Craig Lipset: 09:38 The other awesome aspect about what happens when patients are in control over their data, is we don’t have HIPAA excuses standing in the way any longer. HIPAA doesn’t block a patient from sharing data wherever they want to. And so a disruptive force that’s going to change and streamline how studies are run in the future, that’s going to be the data empowered patient.
Janet Kennedy: 10:01 Let me put my patient hat on though and say that I’m fortunate. I only have maybe two or three physicians that I work with on a regular basis, but every one of them has a different portal. I even have two different portals at my current physician depending on whether I use Google to log in or an email to login. So that all sounds wonderful, but if we’re not dealing with a universal standard, how does that work?
Craig Lipset: 10:27 It is an unfortunate reality that even when patients in the United States have access to their health data, it’s through a cacophony of different patient portals or different logins for what look and feel like the same portal. For example, many of my providers are using Epic, but I have five different logins for Epic’s My Chart app for each of the providers’ instances of My Chart. Now, third party apps are emerging that are streamlining some of this and we see new products like Hugo Health, like Seekstr, like Citizen and others that are helping patients to not only access the data in these diverse places where they may live, but bring that data together to give patients and those with whom they choose to share their data an integrated view. So agnostic to whether this lab test was run at Provider A or Provider B, pull it all together so I could just see my labs rather than view it in the artificial silos that healthcare boundaries have created. So again, I think that it’s a challenge today, but I believe that many of the emerging products that are being built to leverage FHIR and pull that data together are creating awesome new views that are great for patients and researchers and providers.
Janet Kennedy: 11:48 Clinical trial participants tend to feel that the benefit is for someone else, other patients, or perhaps even the drug companies sponsoring the trial. Jennifer Byrne of Javara Research wants to change that perception. The lack of knowledge about the purpose, process and benefits of clinical trials can be addressed by changing how to discuss clinical trial participation with patients. She says if you could change one thing about clinical trials, what would it be?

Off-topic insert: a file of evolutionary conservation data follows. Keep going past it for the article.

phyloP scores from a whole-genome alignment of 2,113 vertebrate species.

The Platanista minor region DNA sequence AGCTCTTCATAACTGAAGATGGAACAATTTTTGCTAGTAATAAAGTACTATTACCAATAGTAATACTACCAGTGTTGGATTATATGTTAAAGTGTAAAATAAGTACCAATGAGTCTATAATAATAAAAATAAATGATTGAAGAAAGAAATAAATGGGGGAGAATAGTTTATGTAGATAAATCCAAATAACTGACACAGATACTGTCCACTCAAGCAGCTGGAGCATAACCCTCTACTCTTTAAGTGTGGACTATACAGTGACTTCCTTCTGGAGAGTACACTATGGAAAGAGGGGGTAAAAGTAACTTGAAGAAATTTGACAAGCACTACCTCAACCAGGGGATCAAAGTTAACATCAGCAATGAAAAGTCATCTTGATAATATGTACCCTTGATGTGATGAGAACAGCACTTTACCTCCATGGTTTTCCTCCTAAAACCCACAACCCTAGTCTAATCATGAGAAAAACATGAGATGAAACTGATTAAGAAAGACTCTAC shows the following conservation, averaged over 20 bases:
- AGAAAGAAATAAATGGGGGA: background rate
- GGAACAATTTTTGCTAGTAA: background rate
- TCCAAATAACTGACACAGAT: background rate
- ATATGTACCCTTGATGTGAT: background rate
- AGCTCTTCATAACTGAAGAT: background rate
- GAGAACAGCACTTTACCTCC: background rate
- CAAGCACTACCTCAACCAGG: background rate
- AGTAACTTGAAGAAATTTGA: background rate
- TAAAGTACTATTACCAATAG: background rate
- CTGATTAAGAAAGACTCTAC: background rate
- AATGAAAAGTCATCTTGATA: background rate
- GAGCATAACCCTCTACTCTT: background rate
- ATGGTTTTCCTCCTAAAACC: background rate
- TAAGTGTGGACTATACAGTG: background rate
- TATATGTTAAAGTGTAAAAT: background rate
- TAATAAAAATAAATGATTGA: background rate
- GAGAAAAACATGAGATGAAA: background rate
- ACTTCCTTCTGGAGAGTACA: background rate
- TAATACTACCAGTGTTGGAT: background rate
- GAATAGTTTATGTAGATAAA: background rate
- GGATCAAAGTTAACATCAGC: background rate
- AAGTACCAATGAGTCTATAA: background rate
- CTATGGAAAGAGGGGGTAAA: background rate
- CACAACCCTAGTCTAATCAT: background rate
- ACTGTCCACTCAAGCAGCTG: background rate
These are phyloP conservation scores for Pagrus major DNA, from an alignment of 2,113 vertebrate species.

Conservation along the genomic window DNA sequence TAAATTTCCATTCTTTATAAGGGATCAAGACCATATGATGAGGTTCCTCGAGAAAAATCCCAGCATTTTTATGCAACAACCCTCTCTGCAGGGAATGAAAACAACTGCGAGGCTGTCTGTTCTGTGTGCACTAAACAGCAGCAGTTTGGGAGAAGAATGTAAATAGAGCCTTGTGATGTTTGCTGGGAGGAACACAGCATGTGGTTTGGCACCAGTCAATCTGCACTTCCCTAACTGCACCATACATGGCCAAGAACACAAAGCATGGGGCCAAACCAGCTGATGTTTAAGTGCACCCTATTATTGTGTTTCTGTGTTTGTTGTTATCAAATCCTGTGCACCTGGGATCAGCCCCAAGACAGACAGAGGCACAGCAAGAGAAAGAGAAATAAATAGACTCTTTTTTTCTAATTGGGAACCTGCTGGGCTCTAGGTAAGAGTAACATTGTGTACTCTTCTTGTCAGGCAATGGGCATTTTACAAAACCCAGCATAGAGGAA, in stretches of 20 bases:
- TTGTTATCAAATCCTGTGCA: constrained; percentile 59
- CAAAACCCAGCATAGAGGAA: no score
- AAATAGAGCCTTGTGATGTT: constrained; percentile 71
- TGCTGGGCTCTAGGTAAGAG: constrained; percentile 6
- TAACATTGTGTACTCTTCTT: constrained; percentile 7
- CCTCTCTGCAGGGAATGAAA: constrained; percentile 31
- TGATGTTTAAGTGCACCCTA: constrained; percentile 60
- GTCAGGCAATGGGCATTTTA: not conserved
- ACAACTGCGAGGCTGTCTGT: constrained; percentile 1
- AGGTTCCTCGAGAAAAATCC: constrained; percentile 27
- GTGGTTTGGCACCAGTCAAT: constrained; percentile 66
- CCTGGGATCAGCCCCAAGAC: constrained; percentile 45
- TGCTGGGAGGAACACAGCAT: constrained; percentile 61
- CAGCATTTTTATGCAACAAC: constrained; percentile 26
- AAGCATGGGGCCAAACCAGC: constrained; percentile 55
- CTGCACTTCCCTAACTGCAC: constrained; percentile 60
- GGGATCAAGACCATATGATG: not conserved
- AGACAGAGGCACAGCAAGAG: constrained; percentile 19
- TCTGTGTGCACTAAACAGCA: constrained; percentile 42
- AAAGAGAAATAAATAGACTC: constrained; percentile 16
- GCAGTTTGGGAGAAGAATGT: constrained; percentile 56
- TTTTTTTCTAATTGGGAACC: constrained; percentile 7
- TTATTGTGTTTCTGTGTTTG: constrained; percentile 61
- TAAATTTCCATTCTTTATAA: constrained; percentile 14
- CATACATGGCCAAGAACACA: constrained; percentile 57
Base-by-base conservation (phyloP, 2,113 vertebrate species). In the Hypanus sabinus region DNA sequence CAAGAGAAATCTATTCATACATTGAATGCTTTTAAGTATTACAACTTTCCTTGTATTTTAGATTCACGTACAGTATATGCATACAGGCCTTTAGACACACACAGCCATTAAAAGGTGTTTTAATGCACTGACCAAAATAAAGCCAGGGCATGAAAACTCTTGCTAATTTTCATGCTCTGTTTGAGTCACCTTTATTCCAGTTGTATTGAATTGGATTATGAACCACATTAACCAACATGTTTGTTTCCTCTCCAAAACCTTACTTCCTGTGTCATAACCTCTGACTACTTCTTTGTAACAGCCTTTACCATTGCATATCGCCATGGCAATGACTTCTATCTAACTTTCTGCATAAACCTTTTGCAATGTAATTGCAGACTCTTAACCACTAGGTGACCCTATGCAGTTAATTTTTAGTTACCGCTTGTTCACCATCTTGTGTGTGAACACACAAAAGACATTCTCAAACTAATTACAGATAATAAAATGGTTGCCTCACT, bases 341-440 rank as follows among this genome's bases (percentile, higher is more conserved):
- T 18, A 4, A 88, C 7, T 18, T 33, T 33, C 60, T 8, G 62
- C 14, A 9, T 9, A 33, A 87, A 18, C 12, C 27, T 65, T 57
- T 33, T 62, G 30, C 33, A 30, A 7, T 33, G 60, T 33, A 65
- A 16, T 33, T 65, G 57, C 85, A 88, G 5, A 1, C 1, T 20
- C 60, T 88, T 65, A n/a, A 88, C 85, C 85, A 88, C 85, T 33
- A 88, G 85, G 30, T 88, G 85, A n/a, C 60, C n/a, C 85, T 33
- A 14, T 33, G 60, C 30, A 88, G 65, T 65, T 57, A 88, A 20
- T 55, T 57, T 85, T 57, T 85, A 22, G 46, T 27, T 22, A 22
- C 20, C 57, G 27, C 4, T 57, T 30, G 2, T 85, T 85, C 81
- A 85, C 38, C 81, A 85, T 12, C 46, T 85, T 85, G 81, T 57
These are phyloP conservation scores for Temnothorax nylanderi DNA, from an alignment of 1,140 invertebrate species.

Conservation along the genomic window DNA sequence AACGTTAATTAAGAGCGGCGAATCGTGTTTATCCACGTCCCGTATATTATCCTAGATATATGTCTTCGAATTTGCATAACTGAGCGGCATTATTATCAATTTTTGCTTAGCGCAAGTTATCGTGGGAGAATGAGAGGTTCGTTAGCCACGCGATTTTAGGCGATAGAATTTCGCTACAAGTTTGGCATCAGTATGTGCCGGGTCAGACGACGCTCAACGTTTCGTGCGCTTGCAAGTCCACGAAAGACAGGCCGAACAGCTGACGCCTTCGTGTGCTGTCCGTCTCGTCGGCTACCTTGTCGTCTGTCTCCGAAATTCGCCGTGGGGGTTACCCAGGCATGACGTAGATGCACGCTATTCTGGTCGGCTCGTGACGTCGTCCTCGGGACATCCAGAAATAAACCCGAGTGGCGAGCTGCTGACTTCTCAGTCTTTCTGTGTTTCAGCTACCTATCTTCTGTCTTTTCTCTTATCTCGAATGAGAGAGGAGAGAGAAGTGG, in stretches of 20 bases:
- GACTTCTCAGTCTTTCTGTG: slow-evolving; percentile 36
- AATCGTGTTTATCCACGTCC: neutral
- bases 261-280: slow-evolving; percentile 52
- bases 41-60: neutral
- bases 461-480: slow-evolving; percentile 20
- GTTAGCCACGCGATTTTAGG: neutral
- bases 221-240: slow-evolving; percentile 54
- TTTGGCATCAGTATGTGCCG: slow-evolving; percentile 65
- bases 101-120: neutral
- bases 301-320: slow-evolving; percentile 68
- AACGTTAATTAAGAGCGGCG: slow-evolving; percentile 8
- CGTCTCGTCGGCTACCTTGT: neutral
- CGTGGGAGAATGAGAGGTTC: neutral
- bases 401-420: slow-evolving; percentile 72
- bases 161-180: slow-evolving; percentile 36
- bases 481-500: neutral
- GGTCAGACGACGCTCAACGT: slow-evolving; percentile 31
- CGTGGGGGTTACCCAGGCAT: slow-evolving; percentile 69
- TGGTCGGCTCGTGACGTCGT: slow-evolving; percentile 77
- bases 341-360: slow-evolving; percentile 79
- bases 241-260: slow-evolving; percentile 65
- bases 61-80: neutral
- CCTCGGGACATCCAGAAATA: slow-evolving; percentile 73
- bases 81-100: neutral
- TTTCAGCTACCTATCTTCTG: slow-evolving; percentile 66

Jennifer Byrne: 12:20 The lack of general knowledge about what being in a clinical trial for an individual patient participant actually means.
Janet Kennedy: How would you solve that?
Jennifer Byrne: Well, first of all, I probably would use different terminology. I would be thinking about positioning clinical trial participation as an innovative care option.
Janet Kennedy: 12:46 Oh, I like that idea. Is there a problem in clinical trial participation in that people only assume you have to be really sick to be in one?
Jennifer Byrne: 12:55 I don’t know that it’s so much assumed that you have to be really sick, but I do think that on the patient, the general public side, there is still a connotation of Guinea pig. So it’s, “I am part of a scientific experiment and that scientific experiment is not about benefiting me. It is about benefiting a company or potentially benefiting other people to come”.
Janet Kennedy: 13:26 So do you feel that if you participate in a clinical trial you should feel better or do better when it’s over?
Jennifer Byrne: 13:35 I think that you should expect to have some benefit and I don’t know that that expectation should be that you have treatment or condition benefit, but I think that you should expect to be better informed about your medical condition. I think you should expect to be able to leave that clinical trial being better informed in terms of what other options for care or research or treatment you might have access to. I think that you should expect to have an exceptional care delivery experience.
Janet Kennedy: 14:11 All right, so now you are officially the genie who has to answer that wish and solve the problem of getting more people involved. How do we solve that problem?
Jennifer Byrne: 14:21 I think we have to bring better alignment with health care. This conference is terrific, but I think this conference and other conferences in the clinical research space focus heavily on pharma and CRS and then the workforce with respect to clinical research coordinators. I think that we need more health care leaders. Those people who are leading organizations and that are charged every day in their job to find better ways to deliver or reducing cost of care, improving outcomes for the patients for whom that organization or institution serves. And finding ways to bring about more satisfying patient experiences. Because I think that clinical research can be a tool in that toolbox to help accomplish that. So in that way, it’s not about clinical research being a means to an end for pharma companies to get a drug approved, but that clinical trial access is actually beneficial to that individual in their care at that moment.